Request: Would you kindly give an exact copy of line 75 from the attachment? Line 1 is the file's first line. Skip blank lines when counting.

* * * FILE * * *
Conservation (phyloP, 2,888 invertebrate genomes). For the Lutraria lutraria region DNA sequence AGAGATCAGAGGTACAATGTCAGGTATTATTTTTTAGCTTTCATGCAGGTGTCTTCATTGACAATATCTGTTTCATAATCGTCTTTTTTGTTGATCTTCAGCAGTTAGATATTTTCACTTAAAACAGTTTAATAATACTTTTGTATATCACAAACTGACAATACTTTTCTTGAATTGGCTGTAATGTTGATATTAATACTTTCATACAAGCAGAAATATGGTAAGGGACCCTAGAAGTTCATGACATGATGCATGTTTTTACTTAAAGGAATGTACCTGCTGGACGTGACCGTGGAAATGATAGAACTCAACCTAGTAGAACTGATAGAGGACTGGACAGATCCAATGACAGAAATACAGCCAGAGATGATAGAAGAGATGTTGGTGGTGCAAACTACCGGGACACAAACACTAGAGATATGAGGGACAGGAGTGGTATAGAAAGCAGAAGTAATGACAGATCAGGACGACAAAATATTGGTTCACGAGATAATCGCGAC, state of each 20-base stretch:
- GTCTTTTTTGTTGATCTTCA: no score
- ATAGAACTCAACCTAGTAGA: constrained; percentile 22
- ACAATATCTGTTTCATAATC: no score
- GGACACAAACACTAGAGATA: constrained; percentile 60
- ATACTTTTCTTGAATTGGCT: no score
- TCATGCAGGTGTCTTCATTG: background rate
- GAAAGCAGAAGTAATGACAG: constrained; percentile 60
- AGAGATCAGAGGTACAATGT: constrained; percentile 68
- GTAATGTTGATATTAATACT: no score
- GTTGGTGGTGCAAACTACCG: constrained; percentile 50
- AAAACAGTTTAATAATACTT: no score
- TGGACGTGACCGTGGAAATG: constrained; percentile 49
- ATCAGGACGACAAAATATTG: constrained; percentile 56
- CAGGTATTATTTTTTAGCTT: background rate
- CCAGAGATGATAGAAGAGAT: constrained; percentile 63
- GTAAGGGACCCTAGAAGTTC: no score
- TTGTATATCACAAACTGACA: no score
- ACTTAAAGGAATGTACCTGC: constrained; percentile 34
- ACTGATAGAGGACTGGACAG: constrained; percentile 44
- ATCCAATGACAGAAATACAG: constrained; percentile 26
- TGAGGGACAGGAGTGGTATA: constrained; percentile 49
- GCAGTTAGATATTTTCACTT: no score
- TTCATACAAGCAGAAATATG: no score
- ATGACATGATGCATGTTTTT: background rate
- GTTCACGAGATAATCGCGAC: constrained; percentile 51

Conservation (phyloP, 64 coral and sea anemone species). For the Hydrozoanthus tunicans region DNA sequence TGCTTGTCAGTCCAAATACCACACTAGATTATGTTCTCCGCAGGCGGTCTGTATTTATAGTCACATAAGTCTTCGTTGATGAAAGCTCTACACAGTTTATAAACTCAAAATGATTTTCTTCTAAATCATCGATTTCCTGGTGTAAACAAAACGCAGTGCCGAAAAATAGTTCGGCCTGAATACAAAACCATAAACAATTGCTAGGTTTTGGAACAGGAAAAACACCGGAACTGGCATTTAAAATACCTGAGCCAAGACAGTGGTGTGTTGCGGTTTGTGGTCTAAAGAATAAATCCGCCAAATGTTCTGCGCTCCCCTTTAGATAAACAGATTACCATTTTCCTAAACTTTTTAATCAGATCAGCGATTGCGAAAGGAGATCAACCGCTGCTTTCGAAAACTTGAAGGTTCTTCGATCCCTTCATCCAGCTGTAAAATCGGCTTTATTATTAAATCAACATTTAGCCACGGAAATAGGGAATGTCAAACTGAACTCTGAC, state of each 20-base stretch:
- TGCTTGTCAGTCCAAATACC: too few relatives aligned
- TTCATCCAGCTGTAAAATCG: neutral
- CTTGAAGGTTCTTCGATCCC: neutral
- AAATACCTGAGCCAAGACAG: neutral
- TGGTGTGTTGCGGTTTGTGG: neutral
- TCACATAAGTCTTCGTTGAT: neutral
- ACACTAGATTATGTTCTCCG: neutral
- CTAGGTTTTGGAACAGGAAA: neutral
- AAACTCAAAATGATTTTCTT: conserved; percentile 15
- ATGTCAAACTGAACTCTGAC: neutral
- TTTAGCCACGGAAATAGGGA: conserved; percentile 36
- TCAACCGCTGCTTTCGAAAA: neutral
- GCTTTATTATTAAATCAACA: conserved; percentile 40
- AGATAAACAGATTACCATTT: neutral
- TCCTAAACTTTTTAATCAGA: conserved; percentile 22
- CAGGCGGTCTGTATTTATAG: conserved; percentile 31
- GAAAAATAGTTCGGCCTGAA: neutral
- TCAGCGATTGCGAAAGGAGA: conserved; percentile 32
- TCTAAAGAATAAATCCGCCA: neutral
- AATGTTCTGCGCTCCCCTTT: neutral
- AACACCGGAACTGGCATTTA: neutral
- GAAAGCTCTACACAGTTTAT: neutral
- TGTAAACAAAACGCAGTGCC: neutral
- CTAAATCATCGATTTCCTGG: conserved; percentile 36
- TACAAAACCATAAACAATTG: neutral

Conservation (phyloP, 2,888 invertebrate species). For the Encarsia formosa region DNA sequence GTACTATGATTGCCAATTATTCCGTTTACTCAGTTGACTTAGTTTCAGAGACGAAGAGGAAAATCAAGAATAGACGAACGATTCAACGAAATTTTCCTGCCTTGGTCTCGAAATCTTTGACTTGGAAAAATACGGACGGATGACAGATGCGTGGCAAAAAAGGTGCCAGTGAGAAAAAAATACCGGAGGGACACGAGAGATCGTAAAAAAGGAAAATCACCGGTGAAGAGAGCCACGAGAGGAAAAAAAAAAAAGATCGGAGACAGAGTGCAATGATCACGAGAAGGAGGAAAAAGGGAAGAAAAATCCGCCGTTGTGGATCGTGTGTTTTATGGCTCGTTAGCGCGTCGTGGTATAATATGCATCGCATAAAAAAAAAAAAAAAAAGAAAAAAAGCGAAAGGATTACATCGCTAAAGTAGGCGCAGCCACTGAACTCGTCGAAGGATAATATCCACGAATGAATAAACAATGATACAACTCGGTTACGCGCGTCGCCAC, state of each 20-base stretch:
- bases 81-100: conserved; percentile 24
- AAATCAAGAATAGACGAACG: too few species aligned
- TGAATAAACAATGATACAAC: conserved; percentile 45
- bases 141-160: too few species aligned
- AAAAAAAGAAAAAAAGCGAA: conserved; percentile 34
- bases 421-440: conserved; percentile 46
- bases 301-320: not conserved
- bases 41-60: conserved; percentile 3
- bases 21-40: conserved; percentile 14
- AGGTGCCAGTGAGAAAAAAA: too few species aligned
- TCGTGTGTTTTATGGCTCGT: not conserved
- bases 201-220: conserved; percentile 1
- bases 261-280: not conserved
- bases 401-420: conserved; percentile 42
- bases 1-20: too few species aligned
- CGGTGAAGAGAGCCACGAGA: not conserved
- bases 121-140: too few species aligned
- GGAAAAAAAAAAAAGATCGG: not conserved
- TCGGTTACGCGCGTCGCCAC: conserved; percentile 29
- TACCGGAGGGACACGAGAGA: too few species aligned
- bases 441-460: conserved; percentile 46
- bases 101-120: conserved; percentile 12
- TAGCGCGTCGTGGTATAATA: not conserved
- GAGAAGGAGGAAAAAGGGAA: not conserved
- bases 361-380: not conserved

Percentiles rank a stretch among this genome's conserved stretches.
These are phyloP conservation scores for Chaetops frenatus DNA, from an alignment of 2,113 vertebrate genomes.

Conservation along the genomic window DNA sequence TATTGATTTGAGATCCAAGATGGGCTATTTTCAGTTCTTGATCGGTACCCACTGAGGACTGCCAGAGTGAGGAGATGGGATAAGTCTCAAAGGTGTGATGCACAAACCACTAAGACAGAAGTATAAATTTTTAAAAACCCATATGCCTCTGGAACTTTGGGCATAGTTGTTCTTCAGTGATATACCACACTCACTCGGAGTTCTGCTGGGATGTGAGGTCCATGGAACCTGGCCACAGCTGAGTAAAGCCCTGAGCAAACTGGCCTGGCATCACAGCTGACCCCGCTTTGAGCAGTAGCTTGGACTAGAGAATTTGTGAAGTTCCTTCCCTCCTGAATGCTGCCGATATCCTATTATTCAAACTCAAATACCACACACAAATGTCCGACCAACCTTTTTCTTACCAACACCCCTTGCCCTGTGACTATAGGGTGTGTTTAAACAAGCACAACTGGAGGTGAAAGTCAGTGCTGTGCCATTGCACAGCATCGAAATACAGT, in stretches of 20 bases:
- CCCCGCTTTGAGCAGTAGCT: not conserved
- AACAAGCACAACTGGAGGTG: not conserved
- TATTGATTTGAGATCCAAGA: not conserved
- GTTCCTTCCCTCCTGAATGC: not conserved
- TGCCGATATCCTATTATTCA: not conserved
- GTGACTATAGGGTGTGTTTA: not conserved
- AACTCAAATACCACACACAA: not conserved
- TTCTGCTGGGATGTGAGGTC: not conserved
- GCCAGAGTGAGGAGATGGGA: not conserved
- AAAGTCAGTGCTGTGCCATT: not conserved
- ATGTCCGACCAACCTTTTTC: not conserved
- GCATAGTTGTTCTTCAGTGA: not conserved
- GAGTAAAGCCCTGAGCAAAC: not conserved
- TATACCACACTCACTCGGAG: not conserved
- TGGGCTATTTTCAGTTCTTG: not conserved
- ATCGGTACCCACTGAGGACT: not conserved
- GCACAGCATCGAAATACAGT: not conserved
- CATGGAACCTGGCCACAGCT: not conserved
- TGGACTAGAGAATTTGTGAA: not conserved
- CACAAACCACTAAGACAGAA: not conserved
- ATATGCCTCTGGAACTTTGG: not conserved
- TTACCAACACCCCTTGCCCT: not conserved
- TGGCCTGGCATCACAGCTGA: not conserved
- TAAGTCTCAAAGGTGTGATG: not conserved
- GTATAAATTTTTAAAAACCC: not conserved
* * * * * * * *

- bases 101-120: conserved; percentile 12